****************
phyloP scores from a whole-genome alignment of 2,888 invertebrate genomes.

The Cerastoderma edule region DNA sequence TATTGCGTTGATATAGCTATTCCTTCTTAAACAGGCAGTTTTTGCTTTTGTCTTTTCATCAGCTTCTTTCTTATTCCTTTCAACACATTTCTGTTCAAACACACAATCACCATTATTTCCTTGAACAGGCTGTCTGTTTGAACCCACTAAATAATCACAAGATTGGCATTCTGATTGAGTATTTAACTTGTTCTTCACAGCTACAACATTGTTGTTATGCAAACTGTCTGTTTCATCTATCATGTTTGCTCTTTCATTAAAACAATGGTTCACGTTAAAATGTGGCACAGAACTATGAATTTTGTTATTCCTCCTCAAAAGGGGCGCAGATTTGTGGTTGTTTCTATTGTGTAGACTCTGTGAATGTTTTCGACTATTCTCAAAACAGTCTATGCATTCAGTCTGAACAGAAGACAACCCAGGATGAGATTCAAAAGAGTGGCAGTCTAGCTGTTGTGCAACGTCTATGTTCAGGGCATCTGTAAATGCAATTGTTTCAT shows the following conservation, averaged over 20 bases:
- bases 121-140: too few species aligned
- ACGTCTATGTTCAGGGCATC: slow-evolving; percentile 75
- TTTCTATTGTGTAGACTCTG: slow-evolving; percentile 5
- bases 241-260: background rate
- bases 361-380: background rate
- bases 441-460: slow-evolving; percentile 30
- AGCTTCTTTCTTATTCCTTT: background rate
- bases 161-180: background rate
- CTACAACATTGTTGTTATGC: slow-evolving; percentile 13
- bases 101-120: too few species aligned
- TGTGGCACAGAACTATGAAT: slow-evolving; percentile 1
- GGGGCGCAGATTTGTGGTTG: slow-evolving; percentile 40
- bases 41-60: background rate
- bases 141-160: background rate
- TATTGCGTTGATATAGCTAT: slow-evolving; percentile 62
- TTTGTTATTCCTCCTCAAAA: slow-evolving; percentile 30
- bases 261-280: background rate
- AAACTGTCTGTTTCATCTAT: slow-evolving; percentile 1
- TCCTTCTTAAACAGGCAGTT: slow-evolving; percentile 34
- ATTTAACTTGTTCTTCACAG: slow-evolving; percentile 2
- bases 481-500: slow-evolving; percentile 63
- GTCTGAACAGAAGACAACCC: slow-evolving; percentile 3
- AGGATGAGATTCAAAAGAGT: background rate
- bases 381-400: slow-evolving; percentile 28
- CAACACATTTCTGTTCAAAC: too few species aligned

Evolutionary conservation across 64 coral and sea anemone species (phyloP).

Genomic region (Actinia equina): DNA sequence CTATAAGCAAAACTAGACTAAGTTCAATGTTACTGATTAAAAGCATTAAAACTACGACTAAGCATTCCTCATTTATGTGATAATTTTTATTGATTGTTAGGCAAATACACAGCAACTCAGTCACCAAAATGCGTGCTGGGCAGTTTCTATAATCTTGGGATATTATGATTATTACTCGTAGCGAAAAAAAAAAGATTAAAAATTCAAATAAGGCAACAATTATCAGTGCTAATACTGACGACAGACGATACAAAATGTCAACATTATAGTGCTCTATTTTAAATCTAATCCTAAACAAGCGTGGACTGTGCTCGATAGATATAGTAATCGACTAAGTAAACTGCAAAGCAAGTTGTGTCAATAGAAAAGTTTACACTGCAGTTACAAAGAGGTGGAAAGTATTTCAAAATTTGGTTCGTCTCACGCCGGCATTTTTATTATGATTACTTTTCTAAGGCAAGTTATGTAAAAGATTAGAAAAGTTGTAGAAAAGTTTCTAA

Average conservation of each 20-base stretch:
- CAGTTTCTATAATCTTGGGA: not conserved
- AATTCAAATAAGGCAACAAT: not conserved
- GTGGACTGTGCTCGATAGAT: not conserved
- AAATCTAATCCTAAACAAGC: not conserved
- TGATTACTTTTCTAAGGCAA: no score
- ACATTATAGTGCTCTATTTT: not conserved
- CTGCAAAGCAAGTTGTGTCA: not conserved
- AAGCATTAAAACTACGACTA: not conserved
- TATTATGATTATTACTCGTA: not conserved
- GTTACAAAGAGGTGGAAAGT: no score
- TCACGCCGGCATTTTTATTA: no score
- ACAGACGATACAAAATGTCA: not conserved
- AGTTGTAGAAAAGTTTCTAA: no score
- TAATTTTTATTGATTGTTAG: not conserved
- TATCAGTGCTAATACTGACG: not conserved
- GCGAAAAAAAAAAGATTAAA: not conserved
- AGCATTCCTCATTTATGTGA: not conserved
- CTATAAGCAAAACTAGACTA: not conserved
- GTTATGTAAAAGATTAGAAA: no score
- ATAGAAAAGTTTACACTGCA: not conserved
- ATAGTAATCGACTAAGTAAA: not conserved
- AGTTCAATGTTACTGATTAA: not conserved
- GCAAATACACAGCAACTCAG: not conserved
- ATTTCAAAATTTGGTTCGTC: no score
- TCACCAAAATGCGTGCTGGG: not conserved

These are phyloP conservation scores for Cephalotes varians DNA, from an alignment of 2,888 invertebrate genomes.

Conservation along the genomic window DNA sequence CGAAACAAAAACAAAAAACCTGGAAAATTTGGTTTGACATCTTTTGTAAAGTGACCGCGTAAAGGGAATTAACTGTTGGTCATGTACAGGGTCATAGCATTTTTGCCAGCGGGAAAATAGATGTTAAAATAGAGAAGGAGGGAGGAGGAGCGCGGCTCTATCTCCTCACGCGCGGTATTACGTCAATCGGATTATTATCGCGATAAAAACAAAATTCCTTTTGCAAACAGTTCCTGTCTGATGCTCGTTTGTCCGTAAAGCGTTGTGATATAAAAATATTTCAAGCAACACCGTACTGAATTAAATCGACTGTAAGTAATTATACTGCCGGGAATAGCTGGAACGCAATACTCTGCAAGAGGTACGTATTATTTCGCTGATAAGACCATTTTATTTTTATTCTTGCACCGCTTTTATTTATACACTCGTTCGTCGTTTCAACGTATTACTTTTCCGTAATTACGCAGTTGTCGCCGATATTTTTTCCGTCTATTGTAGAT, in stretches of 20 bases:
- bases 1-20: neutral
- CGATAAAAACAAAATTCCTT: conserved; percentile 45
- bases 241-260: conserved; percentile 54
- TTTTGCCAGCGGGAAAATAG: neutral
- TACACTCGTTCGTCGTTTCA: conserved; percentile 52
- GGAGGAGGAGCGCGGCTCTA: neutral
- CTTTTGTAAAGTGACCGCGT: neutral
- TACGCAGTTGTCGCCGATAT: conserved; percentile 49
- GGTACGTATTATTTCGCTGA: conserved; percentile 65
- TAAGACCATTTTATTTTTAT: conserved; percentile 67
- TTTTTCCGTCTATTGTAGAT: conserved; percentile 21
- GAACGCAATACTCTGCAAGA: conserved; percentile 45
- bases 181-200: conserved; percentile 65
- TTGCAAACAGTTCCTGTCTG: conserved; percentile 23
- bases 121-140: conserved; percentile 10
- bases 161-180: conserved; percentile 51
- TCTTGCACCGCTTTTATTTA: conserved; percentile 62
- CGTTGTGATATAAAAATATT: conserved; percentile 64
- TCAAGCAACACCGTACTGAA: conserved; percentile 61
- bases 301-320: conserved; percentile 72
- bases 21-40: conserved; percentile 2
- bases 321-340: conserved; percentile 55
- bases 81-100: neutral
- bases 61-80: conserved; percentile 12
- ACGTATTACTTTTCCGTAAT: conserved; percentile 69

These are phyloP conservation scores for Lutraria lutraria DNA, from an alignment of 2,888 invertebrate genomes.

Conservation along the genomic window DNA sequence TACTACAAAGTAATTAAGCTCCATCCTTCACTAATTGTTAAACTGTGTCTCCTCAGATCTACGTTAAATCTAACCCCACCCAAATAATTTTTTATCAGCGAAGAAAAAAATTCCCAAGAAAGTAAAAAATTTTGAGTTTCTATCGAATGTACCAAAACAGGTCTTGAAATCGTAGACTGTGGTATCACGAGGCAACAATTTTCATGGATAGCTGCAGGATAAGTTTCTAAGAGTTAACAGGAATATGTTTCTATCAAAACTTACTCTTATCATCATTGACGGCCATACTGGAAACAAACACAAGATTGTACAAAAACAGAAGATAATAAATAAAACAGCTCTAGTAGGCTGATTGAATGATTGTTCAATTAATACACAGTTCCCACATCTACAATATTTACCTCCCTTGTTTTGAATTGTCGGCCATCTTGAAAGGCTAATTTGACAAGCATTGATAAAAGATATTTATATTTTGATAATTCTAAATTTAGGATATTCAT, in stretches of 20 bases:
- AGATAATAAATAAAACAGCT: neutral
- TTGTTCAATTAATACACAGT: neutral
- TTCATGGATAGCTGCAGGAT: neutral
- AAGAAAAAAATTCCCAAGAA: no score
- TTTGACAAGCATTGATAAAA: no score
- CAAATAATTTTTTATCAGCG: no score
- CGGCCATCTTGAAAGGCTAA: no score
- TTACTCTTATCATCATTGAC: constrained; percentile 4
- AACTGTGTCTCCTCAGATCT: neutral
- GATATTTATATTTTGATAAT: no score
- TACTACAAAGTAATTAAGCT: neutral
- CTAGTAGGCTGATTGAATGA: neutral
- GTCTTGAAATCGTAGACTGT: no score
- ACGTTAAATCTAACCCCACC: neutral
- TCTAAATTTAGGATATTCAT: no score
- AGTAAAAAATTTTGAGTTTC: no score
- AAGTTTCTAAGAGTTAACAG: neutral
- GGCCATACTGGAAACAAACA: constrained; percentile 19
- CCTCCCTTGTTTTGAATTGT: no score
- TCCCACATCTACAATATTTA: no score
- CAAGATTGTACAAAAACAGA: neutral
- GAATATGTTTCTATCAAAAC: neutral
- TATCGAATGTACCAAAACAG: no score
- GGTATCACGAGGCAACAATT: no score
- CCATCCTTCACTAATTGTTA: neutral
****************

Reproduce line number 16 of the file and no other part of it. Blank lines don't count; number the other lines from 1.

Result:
- bases 141-160: background rate